Did anyone every tell you it’s better to “work smart” than it is to “work hard”? That idea applies in many contexts including running manufacturing equipment and the alarms on that equipment.
My good friend Jay Kriner, CMRP, wrote this article on when to act based on alarms from the equipment, and the value of it.
He discusses the three types of alarms (information, passive, and active), what they’re for, and how to use them to your advantage. He also tells some interesting stories on what happens when operators continually push the “ignore” button or reset thresholds, so they don’t get the alarms anymore.
The alarms are good examples of the equipment essentially raising its hand to say, “Hey, I need some help here…a little attention please.” Those warnings should be heeded, within the context of appropriate procedures that focus on safety, quality, and production.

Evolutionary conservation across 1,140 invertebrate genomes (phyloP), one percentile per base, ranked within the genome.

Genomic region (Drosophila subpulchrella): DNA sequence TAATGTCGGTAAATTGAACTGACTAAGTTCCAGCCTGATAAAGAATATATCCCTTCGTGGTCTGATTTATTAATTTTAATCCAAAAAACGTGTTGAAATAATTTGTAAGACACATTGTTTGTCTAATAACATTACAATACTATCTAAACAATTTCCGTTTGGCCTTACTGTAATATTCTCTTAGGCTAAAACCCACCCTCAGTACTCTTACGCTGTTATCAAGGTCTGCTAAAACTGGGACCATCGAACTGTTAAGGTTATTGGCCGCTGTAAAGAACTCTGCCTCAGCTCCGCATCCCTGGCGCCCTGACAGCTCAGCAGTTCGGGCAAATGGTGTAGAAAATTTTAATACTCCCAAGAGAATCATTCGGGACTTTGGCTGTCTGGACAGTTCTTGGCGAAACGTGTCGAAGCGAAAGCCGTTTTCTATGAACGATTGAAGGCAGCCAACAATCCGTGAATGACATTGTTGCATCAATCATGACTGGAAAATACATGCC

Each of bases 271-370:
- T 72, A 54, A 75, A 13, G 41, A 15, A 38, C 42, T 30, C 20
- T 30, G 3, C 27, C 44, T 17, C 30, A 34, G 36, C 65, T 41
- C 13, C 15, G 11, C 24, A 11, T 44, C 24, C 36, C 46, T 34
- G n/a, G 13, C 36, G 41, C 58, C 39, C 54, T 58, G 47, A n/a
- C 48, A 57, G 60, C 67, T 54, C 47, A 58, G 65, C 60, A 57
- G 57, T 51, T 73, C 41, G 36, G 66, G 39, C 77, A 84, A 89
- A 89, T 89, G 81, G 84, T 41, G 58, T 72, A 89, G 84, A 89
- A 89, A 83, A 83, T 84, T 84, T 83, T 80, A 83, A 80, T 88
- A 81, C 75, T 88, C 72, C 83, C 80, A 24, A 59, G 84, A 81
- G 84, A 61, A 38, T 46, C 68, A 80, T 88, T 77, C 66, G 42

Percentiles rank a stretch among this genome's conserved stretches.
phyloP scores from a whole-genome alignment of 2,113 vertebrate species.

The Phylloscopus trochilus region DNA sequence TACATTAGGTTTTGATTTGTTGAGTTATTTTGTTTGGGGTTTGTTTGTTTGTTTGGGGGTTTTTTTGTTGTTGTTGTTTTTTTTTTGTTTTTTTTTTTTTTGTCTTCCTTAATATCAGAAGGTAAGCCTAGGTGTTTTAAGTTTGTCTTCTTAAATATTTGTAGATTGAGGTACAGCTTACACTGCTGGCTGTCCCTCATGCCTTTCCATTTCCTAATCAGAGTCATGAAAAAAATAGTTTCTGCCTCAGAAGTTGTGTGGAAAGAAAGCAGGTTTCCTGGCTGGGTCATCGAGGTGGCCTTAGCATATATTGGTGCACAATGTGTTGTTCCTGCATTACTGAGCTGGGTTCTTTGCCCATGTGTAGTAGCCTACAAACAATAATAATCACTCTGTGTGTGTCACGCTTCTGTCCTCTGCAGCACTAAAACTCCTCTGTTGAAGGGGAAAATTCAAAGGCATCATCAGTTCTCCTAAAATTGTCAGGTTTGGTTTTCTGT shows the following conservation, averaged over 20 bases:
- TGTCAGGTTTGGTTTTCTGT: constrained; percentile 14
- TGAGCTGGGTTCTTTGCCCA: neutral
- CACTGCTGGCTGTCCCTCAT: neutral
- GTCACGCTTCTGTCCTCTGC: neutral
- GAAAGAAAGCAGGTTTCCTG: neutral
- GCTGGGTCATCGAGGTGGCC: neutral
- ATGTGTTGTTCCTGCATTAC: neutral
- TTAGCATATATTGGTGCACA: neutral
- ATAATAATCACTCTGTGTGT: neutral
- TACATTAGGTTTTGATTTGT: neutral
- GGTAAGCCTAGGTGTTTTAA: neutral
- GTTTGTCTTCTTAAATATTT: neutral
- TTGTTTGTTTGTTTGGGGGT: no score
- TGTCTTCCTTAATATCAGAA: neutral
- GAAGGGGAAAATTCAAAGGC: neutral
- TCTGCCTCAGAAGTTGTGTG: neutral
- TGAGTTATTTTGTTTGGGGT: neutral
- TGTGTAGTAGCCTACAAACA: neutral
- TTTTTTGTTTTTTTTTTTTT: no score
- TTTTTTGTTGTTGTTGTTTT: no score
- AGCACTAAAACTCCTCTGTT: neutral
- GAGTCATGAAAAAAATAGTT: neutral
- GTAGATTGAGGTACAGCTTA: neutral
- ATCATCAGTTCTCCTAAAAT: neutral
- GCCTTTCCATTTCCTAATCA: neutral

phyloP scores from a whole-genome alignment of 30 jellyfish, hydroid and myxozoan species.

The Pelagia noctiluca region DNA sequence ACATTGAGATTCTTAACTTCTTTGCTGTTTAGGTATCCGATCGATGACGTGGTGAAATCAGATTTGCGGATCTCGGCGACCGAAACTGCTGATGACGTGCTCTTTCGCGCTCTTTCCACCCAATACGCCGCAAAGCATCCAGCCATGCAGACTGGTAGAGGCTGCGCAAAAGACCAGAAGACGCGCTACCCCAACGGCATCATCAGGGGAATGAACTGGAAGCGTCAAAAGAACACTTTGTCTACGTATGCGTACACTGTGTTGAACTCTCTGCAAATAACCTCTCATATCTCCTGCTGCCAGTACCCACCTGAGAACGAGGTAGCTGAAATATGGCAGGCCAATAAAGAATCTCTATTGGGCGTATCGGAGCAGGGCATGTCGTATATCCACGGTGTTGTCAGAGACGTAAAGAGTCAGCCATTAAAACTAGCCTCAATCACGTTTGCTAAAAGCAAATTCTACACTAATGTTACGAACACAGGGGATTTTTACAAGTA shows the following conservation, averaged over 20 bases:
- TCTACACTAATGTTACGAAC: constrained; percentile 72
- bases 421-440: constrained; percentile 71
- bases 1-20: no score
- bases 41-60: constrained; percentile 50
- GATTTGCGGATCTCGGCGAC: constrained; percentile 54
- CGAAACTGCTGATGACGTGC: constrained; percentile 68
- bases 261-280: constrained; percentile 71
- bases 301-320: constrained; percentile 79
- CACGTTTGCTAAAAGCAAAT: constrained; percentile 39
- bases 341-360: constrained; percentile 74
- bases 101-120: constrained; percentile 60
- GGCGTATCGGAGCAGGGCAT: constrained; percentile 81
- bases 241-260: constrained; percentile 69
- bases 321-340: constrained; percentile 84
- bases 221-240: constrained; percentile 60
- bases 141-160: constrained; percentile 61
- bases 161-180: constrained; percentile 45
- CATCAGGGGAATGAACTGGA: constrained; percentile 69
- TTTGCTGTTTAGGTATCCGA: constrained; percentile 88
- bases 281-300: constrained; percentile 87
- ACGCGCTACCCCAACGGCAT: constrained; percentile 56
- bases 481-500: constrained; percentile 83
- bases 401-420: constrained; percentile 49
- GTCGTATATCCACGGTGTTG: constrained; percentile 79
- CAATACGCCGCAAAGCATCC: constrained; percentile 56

Ignoring the alarms is the completely wrong mindset not only for the health of the equipment but also for production. In every story Jay tells the complete failure of the machine cost significantly more in time, money, and production downtime than if the equipment had been taking down for the maintenance the machine was asking for.
Another important point is IIoT systems can add a lot more value to alarms. IIoT systems can:
- Record the alarms from the equipment for visibility and analysis;
- Be configured to throw its own alarms where the machine can’t be configured to throw an alarm;
- Analyze the alarms across all the connected equipment;
- Provide better visibility across the plant to alarms and related equipment health; and
- Drive more proactive action on the part of the Maintenance and Reliability team by integrating the IIoT solution with a CMMS (i.e., maintenance software system) to create and assign work orders for machines that need attention.
Providing more visibility, better information for decisions, and most importantly driving valuable action is where the alarms become most valuable.